5. The one country one vote principle of most International Standards organizations sounds democratic and appealing but can also produce decisions not reflective of economic stakes. International standards are about politics and economics as much as about technology and procedures. When countries and regions use sheer numbers of block voting power to achieve a result out of sync with the real marketplace, the resulting standards will not be used and the process is ripe for political oversight and challenge.

Characteristic Strengths of International Standards and their Development Process distinguish them from other Standards

Intrinsic strengths in the current concept of International Standard and their process of generation sets them apart from international (lower case), global, consortia and proprietary standards. Any attempts to minimize or jettison these strengths would be to devalue and trivialize the meaning of International Standard.

  1. One reason International Standards enjoy their global acceptance is the presumption of worldwide agreement (consensus) on their content and acceptance. This presumption is based on confidence in the process of generating an international approval. As long as there will be mankind, there will be member states with national interests. The capital "I" in International standards symbolizes this agreement among diverse national interests. The International system must retain the concept of sovereign member states rights and responsibilities.


  2. The status of International Standard under the TBT as a means for governments to avoid erecting non-tariff barriers to trade distinguishes such standards from others. Future revisions of the TBT may redefine what constitutes an International Standard, or International Standard Organization, but for the time being such privilege does not apply to international (lowercase), consortia or proprietary standards. In addressing competitive threats and weaknesses, the worldwide caretakers of the International Standards system must not sacrifice the integrity and respect for the international process, which generates this special position.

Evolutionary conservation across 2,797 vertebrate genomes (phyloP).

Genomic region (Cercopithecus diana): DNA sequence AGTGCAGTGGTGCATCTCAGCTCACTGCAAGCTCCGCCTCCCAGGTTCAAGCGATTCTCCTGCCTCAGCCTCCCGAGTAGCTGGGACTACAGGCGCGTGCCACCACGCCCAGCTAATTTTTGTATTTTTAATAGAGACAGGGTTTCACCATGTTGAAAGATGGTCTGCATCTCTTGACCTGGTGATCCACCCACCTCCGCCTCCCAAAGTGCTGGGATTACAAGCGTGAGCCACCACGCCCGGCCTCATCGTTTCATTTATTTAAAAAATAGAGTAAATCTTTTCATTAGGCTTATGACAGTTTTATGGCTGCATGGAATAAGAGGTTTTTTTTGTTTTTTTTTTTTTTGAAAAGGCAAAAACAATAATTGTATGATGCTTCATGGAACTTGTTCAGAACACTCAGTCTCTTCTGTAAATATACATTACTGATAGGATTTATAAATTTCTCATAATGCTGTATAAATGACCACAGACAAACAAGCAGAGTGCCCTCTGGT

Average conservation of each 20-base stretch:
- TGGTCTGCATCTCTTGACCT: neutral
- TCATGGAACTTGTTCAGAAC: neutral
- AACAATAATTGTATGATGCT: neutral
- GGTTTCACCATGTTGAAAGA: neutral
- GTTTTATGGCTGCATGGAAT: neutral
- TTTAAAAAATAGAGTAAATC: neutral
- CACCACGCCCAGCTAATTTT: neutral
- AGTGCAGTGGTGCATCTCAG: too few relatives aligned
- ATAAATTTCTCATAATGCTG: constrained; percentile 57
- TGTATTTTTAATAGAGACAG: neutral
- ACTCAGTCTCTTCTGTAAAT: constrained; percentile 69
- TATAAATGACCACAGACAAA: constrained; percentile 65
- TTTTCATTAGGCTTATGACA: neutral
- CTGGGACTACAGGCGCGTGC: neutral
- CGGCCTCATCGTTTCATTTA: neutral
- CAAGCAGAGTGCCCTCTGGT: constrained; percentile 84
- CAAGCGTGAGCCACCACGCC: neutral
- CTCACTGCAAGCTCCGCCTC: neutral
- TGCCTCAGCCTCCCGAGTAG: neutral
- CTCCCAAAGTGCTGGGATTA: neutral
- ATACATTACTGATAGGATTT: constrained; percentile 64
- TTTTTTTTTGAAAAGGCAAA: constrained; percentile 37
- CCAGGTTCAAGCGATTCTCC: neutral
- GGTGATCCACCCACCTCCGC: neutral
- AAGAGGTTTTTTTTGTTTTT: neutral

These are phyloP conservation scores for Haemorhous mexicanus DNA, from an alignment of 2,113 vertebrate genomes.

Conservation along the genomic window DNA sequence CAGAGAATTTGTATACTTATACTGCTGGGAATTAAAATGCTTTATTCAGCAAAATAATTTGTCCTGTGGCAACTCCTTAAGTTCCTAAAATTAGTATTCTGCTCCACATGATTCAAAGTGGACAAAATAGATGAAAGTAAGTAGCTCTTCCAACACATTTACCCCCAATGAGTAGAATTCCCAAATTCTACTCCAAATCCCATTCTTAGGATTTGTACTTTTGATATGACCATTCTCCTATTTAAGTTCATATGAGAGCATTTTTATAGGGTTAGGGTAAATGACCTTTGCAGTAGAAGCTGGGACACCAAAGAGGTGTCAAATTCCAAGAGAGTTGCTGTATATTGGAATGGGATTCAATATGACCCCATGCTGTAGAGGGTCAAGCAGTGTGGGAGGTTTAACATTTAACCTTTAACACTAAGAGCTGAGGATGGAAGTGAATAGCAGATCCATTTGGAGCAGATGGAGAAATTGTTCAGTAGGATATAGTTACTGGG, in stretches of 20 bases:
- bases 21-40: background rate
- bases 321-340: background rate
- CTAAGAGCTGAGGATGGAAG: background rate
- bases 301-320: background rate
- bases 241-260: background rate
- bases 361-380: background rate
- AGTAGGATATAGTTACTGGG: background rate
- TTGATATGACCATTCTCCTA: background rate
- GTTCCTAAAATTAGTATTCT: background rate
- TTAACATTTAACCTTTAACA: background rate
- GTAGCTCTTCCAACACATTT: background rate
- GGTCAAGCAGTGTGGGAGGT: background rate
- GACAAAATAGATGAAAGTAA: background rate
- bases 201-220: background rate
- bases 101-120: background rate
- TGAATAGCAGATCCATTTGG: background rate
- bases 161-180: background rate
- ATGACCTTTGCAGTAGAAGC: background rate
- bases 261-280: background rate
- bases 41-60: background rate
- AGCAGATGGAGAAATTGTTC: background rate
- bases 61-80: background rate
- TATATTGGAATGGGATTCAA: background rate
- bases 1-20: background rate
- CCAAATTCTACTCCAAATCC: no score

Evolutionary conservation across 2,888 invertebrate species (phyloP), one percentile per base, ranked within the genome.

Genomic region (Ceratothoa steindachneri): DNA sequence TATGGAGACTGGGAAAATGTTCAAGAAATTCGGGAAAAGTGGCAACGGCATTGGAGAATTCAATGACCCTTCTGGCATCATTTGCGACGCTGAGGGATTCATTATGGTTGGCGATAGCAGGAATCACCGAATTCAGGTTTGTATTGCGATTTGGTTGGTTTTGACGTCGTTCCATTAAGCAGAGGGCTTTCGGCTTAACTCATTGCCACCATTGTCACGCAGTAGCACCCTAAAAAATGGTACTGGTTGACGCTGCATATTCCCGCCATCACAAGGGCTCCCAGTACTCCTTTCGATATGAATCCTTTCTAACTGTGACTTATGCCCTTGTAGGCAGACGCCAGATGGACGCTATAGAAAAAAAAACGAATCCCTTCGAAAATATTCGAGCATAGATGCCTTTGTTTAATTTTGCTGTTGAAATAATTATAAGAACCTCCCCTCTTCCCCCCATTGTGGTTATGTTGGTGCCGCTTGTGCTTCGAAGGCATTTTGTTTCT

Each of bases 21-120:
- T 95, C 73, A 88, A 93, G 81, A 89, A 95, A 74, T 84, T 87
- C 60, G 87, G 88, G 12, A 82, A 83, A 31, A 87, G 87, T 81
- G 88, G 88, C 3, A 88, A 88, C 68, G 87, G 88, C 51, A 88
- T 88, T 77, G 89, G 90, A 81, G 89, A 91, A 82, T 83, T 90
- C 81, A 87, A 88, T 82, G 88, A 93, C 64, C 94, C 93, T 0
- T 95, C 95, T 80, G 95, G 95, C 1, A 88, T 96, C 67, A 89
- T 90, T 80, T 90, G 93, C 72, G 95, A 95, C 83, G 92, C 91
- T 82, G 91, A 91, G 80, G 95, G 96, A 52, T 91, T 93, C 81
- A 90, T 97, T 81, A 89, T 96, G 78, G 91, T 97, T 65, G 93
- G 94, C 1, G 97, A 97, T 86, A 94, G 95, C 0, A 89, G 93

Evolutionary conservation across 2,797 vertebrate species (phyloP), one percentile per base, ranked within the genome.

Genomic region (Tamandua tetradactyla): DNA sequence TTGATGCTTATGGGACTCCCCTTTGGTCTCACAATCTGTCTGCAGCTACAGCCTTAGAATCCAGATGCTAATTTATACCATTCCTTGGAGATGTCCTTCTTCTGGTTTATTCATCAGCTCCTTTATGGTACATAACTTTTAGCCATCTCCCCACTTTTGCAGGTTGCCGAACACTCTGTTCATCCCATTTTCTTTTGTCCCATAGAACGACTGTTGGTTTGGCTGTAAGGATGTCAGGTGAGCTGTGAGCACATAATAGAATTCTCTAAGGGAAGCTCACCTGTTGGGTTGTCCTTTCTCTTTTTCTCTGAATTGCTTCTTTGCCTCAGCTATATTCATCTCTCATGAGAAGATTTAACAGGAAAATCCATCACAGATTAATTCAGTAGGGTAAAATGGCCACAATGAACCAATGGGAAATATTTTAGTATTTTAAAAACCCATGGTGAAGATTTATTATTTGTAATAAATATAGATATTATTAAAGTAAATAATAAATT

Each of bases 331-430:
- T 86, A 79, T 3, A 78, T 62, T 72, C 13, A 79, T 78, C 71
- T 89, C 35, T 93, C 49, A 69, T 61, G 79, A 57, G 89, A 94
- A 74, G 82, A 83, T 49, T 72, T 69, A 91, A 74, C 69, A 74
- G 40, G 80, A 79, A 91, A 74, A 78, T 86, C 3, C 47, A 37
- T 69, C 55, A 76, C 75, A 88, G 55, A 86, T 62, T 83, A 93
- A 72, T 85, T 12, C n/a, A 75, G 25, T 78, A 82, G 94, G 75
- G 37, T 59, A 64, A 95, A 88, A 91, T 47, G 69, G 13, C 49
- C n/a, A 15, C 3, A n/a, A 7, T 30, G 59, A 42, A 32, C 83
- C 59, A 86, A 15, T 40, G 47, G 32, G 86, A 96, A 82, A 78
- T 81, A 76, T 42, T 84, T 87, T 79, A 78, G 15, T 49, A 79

3. Access to, rights to use and implement, and claim conformity with International Standards must be without undue restriction. This concept applies to the purchase and publication of International Standards in that they should be publicly available anywhere for purchase at reasonable cost. A related concept is that copyrights should not be held in restrictive terms or hands. Anyone should be free to use and implement an International Standard. When intellectual property rights (IPR) are necessary to use or implement an International Standard, such IPR must be available from the patent holder on reasonable and non-discriminatory terms. While governments or purchasers may add their own requirements for demonstrating conformity with a standard, there is no limitation of the right for any one to claim conformity with an International Standard. Woe be to he or she who makes a false claim of conformity and is discovered by his/her competitor, the Federal Trade Commission or applicable regulatory agency. A closely related concept is that no single interest, third party or government should be anointed as the only means of attesting to conformity with an International Standard.